4 Tips For Helping Your Children Deal With Moving Anxiety

So, you bought a new house – congratulations!  Moving to your own home is an exciting new beginning for the entire family.  However, it’s not always a simple and straightforward process. There could be contractual conflicts.  You might even have to plan a remodel or make upgrades which could make the process even more drawn out.  You may find moving presents even more challenges when you have children.


It can be a difficult change for children to accept; therefore, it’s essential to know the best ways to help them deal with their anxieties that can arise.  

Announce You Move Way Ahead of Time

It’s likely that your children will respond with confusion and possibly even anger when you announce that you’re moving. Your child has likely only lived in one place so far in their life, so it’s a significant change moving to a new environment. Therefore, it’s ideal to give them as much time as possible to adjust to the idea.

If they protest, don’t get angry.  Try to listen to them and acknowledge that their feelings are valid. Try to understand what their biggest fears are and search for solutions together as a team.  

For example, if their biggest concern is that they’ll no longer see their friends,  then suggest coming back to visit or keeping up on video chat.

Familiarize Them With Your New Neighborhood

If you’re moving to a neighborhood which is in the same city, then get in your car and go drive around it a bit. Take some time to get to know the area so that they start to see it as a familiar place. If the new neighborhood isn’t an option to visit until your final move, then you can turn to other alternatives like Google Earth.  Looking at photos together is the next best thing.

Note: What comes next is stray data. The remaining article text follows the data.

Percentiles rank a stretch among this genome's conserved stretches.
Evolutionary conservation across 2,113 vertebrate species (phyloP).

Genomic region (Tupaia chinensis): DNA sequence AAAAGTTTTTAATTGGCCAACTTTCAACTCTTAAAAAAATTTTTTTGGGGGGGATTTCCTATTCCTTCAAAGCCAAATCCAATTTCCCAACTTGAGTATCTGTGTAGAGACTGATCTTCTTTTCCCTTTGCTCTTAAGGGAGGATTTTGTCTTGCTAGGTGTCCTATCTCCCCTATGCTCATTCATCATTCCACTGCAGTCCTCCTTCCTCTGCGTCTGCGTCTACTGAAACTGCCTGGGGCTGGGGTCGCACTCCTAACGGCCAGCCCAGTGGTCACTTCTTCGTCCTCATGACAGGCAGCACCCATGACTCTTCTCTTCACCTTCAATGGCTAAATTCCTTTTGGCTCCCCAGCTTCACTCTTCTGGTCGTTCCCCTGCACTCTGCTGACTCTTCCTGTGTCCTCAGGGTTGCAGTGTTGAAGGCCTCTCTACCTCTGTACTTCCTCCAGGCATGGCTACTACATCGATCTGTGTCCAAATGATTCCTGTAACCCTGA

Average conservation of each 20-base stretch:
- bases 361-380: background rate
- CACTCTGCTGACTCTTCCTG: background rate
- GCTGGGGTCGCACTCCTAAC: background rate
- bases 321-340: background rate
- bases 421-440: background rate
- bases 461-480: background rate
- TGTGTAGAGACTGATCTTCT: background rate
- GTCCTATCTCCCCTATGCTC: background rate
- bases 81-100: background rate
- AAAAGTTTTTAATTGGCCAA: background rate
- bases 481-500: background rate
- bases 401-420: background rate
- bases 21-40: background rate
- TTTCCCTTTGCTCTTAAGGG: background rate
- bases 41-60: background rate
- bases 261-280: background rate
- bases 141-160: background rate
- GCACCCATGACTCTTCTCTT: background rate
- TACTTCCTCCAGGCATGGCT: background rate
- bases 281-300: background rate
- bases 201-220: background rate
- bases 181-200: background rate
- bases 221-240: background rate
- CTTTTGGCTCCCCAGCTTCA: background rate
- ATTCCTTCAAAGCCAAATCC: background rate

Try to look up different attractions that are nearby, like parks or restaurants.  Try to get them excited. You can let them think of ideas of places you can go together in the new neighborhood which will give them a sense of providing input.

Take Time For Proper Goodbyes

Saying goodbye to their friends in the old neighborhood is a crucial part of moving on.  Consider throwing a going-away party, or honoring your old home in some way.

Children are more likely to accept the change of a new environment if they have closure first.

Let Them Help

It’s beneficial to let your child participate in some of the moving duties. Let them choose things like what colors their room will be, or what furniture items that they think will go nicely in the house.

Giving someone give them a sense of control makes them feel less forced into the situation.